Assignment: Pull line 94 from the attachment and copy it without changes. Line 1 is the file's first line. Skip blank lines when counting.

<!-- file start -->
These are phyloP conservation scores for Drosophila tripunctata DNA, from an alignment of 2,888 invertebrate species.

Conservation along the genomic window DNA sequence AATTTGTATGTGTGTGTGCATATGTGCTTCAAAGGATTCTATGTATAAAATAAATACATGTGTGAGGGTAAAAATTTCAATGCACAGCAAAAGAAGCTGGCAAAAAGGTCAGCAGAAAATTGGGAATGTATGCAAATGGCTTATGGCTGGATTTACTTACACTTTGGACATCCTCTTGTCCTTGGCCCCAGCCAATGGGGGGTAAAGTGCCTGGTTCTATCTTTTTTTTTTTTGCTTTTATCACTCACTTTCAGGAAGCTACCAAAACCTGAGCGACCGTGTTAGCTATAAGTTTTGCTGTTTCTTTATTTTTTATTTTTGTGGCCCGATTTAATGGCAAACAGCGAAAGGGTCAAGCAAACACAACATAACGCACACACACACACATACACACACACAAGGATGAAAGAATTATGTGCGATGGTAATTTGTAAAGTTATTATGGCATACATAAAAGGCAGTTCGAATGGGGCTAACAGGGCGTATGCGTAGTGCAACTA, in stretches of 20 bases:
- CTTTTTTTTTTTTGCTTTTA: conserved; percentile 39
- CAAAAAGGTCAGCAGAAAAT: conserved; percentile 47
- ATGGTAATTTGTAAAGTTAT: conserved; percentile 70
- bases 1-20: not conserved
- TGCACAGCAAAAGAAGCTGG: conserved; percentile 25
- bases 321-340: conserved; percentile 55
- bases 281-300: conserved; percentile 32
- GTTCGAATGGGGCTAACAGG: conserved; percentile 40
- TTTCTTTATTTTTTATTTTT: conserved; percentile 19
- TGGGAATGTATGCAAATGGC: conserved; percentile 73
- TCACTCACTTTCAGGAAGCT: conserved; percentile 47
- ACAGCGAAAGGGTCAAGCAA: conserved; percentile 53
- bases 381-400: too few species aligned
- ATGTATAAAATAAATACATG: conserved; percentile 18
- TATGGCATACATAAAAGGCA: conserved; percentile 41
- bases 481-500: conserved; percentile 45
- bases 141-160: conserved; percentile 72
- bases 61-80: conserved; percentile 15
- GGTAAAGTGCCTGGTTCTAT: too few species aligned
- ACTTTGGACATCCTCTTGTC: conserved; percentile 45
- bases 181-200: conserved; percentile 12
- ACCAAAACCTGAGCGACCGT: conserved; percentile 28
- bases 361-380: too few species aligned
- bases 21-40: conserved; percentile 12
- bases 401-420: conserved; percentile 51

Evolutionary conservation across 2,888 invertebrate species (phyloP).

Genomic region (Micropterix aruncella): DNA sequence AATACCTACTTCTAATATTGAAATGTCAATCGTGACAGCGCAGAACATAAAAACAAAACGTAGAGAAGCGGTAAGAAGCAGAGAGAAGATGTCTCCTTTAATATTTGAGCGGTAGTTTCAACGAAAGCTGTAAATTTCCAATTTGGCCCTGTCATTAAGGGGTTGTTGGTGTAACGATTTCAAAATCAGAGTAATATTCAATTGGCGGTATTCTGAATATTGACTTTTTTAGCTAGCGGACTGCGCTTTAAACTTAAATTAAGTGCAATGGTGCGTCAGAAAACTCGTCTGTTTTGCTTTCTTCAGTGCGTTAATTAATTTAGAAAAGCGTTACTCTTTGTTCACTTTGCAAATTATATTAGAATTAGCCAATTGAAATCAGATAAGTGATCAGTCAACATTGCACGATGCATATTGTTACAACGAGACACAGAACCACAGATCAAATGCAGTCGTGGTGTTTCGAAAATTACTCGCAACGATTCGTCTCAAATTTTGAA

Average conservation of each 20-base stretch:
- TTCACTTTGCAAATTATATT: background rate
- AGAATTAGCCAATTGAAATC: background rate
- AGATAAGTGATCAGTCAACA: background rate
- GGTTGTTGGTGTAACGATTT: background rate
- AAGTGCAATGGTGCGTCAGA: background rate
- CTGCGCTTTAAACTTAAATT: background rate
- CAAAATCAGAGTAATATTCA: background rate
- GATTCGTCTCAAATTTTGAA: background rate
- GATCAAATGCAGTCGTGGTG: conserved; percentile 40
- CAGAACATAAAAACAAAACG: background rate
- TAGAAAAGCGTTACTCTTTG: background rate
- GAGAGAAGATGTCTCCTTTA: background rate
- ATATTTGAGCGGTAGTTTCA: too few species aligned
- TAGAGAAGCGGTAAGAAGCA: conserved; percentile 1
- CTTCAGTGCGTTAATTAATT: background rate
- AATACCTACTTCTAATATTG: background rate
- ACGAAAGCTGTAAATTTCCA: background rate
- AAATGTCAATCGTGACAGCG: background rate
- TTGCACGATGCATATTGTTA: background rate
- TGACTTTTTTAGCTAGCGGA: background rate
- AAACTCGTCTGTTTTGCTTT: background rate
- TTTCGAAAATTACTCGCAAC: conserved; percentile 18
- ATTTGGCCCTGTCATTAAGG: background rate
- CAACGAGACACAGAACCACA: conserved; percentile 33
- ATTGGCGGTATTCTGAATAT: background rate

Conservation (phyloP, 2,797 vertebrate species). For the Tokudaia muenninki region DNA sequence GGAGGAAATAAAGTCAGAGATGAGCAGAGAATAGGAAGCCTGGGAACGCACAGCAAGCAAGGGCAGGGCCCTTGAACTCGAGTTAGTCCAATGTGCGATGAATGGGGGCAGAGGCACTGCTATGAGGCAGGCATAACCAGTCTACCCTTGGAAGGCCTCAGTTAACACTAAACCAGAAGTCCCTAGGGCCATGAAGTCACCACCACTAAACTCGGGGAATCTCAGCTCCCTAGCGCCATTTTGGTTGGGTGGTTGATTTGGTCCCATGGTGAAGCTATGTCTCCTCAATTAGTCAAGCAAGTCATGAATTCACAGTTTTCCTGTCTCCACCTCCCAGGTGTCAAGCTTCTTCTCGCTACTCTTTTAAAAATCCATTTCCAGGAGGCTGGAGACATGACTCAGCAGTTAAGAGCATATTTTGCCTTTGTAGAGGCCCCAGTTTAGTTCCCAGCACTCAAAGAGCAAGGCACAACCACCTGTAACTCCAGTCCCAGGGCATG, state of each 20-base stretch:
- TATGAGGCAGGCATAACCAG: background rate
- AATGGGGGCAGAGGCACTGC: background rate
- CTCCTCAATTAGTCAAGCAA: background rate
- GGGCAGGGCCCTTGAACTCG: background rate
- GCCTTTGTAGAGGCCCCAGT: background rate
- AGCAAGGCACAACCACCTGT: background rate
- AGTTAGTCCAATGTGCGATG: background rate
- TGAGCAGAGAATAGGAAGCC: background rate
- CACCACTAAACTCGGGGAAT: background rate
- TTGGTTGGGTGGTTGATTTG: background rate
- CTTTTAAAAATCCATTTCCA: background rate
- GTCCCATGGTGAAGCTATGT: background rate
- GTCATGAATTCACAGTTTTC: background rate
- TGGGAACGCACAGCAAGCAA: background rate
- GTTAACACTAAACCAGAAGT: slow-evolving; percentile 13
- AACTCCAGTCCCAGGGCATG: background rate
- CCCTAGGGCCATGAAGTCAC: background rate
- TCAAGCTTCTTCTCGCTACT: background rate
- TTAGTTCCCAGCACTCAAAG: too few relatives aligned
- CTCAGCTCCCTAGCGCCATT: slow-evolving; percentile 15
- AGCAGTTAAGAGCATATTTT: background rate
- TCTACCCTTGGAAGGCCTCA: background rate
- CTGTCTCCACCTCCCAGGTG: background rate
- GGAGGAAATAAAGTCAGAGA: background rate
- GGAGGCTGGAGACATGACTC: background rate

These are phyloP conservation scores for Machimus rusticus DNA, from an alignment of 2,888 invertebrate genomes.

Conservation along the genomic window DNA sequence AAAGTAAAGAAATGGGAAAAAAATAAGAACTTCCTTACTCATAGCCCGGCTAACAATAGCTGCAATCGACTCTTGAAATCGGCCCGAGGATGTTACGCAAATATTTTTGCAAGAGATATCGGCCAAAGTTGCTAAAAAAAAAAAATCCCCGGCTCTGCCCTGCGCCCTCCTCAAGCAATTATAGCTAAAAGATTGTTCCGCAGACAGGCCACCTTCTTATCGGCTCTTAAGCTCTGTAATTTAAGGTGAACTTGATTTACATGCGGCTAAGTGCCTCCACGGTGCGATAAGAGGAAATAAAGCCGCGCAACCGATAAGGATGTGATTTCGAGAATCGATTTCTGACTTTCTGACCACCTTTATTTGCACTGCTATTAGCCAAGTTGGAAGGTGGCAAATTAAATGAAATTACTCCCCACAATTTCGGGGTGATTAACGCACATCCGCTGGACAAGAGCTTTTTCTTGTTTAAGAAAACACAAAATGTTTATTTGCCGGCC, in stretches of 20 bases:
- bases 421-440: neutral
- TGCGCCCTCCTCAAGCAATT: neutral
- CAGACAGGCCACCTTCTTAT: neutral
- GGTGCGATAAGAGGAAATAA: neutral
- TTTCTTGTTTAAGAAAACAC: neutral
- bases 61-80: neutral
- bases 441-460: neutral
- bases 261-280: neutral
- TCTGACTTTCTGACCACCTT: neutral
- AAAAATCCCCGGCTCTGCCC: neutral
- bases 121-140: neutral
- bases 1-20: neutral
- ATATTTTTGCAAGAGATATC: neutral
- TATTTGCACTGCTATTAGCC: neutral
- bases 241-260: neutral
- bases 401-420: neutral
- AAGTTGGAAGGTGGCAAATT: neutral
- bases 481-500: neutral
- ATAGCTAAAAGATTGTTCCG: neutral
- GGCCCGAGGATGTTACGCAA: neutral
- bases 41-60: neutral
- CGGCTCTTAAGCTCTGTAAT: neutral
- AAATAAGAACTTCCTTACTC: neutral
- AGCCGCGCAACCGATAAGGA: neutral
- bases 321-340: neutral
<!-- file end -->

- bases 121-140: neutral